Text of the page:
For companies with a calendar year-end, you should consider whether or not corporate tax instalments should be continued to be made for the remainder of the year and into the beginning of next year.  If taxable income for 2017 will be considerably lower than in 2016 you may not be required to make further tax installments for 2017 and your 2018 instalment payments could be reduced.  

Capital Equipment

If your company is considering purchasing capital equipment (vehicle, computers, etc.) in the near future and your company has a calendar year end, you should consider purchasing the capital equipment in 2017 versus early 2018.  The company will benefit from a tax deduction for a portion of the cost in 2017, provided the capital asset is available for use before the end of 2017.

INDIVIDUALS

Capital Gains and Losses

Consider delaying the sale of securities with accrued capital gains until the beginning of 2018.

Consider selling securities with accrued capital losses prior to the last settlement date for 2017 to offset any capital gains realized in the current year or to be carried back to capital gains realized in any of the three preceding years.

Mutual Funds

Consider selling mutual funds before year-end and delaying the purchase of mutual funds until the beginning of 2018 to minimize 2017 income allocations from the fund.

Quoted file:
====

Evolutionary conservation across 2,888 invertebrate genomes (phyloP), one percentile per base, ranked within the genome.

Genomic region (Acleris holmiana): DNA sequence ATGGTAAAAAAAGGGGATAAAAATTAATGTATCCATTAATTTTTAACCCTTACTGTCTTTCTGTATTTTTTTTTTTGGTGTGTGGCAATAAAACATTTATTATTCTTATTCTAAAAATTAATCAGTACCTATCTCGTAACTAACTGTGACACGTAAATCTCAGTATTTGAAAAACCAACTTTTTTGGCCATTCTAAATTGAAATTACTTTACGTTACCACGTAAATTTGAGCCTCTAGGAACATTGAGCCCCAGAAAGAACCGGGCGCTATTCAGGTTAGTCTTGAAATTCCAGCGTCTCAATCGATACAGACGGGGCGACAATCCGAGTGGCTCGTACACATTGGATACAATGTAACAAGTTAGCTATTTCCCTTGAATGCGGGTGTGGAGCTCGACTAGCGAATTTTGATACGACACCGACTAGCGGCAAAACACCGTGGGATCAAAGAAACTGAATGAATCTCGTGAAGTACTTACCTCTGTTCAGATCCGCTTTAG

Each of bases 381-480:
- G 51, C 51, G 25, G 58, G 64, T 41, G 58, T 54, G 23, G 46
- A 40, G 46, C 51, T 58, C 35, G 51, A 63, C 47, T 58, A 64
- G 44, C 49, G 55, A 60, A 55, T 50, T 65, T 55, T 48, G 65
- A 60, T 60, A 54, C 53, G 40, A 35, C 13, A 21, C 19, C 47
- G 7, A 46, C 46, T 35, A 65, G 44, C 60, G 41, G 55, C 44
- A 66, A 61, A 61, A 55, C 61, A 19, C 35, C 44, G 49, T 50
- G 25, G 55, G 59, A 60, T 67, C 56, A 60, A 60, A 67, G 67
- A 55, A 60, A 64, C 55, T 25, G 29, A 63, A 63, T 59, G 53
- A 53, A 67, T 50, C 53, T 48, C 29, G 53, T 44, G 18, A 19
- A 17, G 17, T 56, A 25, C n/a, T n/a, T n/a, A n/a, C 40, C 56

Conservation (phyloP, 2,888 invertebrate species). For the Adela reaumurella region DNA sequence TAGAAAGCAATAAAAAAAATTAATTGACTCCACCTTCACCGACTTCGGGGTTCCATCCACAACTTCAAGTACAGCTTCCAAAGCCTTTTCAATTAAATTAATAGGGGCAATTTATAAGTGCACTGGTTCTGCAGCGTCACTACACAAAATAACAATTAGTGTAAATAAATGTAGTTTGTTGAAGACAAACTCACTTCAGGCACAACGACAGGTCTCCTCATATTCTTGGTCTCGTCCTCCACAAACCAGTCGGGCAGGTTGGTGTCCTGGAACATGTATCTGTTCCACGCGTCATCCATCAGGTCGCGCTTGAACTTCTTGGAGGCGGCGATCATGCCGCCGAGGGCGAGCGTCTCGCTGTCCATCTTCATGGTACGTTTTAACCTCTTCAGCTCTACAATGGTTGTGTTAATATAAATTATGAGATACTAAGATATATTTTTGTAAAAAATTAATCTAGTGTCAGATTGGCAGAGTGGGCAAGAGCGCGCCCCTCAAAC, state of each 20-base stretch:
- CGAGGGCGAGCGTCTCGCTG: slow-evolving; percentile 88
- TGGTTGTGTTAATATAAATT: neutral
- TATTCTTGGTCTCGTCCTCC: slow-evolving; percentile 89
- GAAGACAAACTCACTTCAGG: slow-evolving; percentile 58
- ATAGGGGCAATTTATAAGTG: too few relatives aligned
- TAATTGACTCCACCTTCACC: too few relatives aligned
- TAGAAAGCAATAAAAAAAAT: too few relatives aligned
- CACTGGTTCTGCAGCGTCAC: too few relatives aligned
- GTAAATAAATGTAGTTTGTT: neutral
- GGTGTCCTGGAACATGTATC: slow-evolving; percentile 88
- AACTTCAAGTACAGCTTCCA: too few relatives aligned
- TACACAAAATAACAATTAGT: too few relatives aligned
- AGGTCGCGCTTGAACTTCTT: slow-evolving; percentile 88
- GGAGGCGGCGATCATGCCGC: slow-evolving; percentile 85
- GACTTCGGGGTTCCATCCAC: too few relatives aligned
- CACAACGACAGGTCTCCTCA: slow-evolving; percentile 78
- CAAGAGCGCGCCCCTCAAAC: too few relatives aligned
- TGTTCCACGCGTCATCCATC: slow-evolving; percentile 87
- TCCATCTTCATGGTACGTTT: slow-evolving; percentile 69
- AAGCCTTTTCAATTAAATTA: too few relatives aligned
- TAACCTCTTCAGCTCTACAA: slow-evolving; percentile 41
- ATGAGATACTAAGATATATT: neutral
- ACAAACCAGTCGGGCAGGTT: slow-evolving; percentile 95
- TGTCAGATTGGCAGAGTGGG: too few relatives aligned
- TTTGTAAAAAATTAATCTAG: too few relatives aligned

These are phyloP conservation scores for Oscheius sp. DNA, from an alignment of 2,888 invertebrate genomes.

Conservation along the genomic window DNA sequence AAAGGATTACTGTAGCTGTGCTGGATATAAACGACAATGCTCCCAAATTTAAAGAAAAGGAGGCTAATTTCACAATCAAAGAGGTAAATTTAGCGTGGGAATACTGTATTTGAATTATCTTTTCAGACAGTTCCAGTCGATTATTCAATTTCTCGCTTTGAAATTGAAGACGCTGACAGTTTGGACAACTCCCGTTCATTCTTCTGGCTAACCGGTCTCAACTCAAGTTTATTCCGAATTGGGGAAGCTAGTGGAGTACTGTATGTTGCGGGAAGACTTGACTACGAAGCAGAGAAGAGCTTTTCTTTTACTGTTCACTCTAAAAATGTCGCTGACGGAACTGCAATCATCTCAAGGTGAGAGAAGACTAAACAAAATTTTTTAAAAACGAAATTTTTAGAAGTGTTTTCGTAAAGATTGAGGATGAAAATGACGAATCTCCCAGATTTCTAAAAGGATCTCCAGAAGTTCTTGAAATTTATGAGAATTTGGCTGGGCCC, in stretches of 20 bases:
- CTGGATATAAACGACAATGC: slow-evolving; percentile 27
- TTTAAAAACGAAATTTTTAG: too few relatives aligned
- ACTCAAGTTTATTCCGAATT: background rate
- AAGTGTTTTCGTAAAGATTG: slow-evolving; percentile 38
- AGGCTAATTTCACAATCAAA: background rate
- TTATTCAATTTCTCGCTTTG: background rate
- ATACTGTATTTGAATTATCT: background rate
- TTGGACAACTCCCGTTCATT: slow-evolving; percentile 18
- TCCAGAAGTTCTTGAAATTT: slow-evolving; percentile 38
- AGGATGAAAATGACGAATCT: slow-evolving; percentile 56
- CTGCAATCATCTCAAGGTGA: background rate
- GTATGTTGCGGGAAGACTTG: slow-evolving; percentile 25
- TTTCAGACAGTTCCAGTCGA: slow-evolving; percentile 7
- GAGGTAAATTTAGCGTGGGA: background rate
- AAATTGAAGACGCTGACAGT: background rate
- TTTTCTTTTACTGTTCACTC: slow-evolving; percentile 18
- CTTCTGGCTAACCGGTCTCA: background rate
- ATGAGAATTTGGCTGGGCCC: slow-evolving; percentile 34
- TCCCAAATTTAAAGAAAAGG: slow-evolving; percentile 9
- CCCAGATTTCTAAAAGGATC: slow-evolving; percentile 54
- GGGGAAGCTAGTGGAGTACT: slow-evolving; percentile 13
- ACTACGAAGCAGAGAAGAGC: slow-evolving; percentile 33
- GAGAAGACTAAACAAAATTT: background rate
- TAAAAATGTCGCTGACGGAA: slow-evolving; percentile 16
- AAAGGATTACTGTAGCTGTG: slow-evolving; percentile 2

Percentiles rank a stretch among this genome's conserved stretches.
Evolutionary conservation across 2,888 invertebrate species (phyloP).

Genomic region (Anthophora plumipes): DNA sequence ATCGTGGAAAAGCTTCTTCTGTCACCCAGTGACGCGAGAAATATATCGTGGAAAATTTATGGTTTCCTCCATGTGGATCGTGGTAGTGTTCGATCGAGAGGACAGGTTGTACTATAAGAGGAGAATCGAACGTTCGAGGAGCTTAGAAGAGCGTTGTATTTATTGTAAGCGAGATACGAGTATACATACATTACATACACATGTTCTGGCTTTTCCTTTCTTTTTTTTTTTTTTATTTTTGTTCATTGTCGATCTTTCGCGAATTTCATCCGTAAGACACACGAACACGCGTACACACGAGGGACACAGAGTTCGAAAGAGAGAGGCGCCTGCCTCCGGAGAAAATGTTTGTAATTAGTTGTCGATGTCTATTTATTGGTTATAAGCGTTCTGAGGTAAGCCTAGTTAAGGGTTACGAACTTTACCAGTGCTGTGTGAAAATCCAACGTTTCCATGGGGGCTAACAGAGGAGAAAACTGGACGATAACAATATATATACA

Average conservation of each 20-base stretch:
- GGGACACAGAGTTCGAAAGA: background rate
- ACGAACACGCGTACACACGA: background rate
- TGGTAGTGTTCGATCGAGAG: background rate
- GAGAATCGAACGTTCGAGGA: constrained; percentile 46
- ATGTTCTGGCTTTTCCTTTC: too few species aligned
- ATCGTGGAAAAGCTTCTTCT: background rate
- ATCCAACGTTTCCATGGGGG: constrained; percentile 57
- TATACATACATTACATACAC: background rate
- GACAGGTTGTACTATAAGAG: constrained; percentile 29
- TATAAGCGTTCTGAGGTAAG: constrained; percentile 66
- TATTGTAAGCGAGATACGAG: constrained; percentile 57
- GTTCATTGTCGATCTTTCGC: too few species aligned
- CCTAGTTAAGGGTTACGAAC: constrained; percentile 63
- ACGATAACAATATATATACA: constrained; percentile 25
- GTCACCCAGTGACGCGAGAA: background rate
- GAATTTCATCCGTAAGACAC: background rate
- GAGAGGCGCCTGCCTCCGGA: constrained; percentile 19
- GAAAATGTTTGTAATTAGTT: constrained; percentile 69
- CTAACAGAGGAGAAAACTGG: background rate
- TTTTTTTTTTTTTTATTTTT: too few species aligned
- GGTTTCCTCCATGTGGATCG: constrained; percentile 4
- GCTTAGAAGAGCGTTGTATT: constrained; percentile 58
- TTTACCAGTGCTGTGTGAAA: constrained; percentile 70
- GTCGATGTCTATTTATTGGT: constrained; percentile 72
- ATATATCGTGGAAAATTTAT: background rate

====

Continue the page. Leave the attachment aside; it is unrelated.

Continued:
Charitable Donations

Consider making any planned charitable donations and political contributions prior to the end of 2017 in order to obtain a tax credit in the 2017 taxation year.

Donation of Securities

If you plan on making a significant charitable donation in 2017, consider donating publicly traded securities with an accrued capital gain instead of donation cash. The capital gain will not be subject to tax, and you will receive a charitable donation receipt equal to the fair market value of the securities donated.

Interest Deductibility

When repaying debt, consider repaying debt for which interest is not deductible for tax purposes.  For example, this could be a mortgage on your home or a loan for an automobile.  If you do have excess cash available that you are considering investing, if the cash is used to repay debt where interest is not deductible, a new loan could then be obtained to purchase non-registered securities in which the interest may be fully deductible. 

Medical Expenses

Consider prepaying eligible medical expenses by December 31, 2017 so the medical expense can be claimed on your 2017 tax return. 

Tax-Free Savings Account Contributions (TFSA)

Consider making a contribution to your TFSA account before the end of 2017.  The 2017 TFSA contribution level is $5,500. 

Consider making any planned withdrawals from your TFSA prior to the end of 2017 instead of early 2018, since amounts withdrawn in a year are not added to your TFSA contribution room until the beginning of the following year.

Registered Retirement Savings Plan Contributions (RRSP)

The maximum RRSP contribution limit for 2017 is $26,010.  You have until March 1, 2018 to make a contribution to your RRSP and receive a deduction in 2017.

Personal Tax Instalments

If your 2017 taxable income will be less than your 2016 taxable income, consider reducing your December 15, 2017 personal tax instalment.

 

 

2018 Federal Budget Passive Investment Income of C...